• The orexin neuropeptide signaling system plays a role in promoting and maintaining wakefulness. Loss of orexin-producing neurons and decreased CSF orexin concentrations are associated with narcolepsy with cataplexy , while increased orexin activity may be associated with insomnia.

Advice to Patients

  • Importance of reading the manufacturer's medication guide.

  • Importance of taking suvorexant only once per night within 30 minutes of going to bed and only when able to stay in bed for ≥7 hours before being active again. Taking suvorexant with or immediately after a meal may delay its effect.

  • Importance of taking suvorexant only as prescribed and of not increasing the dose unless otherwise instructed by a clinician.

  • Importance of not taking suvorexant if alcohol has been consumed in the evening or before bedtime.

  • Importance of avoiding activities requiring complete mental alertness or physical coordination (e.g., driving a motor vehicle) for ≥8 hours after a dose.

  • Risk of daytime impairment. In patients receiving the 20-mg dose, importance of avoiding driving or engaging in other activities that require complete mental alertness the day after use.

  • Risk of complex sleep behaviors, including sleep-walking, sleep-driving, preparing and eating food, making phone calls, or having sex while not being fully awake. Importance of immediately contacting a clinician if a complex sleep behavior occurs.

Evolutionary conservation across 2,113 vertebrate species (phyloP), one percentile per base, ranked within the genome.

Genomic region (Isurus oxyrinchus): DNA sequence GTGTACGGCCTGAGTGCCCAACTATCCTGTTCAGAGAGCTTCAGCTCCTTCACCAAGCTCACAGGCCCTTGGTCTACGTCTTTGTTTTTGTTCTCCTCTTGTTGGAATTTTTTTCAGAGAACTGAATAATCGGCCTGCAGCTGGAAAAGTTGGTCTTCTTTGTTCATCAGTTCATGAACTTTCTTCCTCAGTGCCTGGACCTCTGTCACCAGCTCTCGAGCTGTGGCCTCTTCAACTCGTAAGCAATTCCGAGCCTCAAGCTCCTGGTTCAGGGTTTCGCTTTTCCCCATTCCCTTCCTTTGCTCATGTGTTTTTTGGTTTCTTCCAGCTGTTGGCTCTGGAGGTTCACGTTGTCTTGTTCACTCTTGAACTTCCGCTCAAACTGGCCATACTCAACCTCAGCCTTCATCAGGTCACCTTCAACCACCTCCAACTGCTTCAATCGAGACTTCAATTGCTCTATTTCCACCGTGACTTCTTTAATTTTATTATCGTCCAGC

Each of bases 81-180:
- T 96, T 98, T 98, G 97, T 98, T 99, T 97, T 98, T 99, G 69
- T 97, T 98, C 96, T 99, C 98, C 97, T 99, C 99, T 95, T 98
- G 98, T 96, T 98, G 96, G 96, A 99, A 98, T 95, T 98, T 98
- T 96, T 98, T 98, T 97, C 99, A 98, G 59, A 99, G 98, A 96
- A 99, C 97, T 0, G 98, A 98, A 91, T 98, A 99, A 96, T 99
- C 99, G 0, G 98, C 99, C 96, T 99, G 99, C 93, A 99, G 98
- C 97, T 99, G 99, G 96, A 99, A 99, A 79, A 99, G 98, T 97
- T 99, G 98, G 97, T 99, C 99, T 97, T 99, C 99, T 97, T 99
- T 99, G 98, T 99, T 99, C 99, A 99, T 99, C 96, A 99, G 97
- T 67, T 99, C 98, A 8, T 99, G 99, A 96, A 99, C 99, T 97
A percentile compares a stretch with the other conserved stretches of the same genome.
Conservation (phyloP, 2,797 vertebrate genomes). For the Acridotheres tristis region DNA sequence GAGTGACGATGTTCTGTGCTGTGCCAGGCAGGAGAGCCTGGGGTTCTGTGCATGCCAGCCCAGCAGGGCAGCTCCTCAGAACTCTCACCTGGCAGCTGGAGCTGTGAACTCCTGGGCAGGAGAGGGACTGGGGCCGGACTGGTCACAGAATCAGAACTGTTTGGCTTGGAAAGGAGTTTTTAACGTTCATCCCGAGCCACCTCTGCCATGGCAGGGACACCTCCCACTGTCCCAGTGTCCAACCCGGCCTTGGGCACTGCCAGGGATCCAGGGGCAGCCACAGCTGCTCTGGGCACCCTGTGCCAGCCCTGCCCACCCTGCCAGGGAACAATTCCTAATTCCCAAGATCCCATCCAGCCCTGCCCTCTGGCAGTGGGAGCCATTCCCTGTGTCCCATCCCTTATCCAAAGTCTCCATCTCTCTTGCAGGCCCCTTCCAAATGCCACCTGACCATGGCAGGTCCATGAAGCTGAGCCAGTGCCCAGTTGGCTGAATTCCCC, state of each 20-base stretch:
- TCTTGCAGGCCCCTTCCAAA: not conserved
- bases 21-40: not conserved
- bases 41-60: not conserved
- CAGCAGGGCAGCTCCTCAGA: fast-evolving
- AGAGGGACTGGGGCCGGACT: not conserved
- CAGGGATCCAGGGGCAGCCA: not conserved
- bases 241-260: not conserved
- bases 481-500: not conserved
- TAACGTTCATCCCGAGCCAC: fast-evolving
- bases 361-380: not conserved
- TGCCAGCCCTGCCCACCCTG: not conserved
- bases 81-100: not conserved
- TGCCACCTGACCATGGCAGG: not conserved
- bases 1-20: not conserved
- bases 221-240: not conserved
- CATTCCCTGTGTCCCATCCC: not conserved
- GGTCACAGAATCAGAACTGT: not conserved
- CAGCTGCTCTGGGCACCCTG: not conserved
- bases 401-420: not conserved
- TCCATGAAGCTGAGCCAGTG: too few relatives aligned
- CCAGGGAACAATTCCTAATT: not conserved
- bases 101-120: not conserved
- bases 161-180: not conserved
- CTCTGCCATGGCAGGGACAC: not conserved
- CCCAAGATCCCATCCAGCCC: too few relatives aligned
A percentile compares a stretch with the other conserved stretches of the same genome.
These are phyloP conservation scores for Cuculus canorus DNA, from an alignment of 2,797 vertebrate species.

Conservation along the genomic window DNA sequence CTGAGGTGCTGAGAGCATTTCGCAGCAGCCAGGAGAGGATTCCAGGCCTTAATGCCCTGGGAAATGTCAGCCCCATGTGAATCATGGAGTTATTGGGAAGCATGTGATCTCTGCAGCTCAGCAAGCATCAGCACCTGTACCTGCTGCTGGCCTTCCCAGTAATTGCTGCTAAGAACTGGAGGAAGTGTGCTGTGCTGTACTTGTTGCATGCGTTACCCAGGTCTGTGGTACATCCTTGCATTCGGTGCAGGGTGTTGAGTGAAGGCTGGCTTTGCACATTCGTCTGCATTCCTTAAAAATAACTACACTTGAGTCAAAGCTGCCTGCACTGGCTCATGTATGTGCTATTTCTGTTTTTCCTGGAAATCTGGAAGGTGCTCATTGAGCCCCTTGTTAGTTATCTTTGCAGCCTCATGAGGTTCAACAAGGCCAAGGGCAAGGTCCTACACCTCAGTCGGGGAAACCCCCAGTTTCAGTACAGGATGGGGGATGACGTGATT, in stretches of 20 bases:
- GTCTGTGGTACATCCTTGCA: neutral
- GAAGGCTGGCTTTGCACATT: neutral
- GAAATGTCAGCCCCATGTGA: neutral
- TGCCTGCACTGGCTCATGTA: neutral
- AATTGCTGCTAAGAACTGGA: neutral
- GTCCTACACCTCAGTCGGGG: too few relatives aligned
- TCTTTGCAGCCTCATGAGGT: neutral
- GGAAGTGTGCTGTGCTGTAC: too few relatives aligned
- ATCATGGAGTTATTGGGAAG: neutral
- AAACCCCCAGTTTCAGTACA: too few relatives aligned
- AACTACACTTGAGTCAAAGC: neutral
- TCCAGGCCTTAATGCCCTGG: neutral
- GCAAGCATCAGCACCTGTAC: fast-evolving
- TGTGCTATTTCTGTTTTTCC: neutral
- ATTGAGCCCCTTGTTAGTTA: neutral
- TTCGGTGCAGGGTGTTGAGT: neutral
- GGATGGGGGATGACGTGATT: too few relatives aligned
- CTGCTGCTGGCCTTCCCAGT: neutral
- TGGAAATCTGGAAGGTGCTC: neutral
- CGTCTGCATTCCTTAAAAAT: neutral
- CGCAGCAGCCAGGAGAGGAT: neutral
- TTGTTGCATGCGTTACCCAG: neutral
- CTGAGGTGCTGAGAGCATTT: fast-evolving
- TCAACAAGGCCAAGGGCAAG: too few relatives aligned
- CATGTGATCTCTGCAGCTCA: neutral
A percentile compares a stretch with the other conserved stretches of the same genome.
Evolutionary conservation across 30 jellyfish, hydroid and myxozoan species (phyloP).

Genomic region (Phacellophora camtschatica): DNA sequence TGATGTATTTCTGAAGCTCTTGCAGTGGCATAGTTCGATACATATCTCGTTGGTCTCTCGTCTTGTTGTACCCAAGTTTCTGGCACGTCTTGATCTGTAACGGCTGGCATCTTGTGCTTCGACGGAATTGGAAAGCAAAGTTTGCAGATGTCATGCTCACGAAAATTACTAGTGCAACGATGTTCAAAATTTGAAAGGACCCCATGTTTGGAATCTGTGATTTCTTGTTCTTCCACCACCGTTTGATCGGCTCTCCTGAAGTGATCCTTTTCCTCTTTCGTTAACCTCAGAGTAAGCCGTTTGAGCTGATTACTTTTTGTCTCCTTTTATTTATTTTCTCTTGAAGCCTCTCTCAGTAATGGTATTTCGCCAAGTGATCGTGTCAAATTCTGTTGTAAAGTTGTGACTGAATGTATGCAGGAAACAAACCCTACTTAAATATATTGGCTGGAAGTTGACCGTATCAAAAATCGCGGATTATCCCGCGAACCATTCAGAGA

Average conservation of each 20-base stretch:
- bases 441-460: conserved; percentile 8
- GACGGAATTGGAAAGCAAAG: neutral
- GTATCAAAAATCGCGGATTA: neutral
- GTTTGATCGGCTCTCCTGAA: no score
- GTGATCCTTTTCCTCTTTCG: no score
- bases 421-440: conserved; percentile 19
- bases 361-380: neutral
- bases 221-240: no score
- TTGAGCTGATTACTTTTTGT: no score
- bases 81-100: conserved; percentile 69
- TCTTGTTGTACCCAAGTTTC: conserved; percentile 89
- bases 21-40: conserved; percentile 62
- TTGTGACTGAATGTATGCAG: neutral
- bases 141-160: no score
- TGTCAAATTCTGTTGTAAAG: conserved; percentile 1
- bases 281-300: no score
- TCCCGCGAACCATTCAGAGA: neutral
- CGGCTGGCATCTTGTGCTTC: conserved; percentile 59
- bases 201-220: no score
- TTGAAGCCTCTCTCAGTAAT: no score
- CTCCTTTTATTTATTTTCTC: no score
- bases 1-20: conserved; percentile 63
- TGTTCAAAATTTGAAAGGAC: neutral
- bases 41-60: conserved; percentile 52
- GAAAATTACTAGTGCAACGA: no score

• Importance of being alert to and immediately reporting worsening depression or suicidal ideation.

  • Importance of informing patients and their families that sleep paralysis, hypnagogic/hypnopompic hallucinations, and mild cataplexy-like symptoms may occur.

  • Importance of women informing clinicians if they are or plan to become pregnant or plan to breast-feed.

  • Importance of informing clinicians of existing or contemplated concomitant therapy, including prescription and OTC drugs and dietary or herbal supplements, as well as any concomitant or past illnesses (e.g., depression, substance abuse).

  • Importance of informing patients of other important precautionary information. (See Cautions.)

Preparations

Excipients in commercially available drug preparations may have clinically important effects in some individuals; consult specific product labeling for details.

Please refer to the ASHP Drug Shortages Resource Center for information on shortages of one or more of these preparations.

Subject to control under the Federal Controlled Substances Act of 1970 as a schedule IV (C-IV) drug.

Suvorexant

Routes

Dosage Forms

Strengths

Brand Names

Manufacturer

Oral

Tablets, film-coated

5 mg

Belsomra

Merck

10 mg

Belsomra

Merck

15 mg

Belsomra

Merck

20 mg

Belsomra

Merck

AHFS DI Essentials™. © Copyright 2023, Selected Revisions July 25, 2022. American Society of Health-System Pharmacists, Inc., 4500 East-West Highway, Suite 900, Bethesda, Maryland 20814.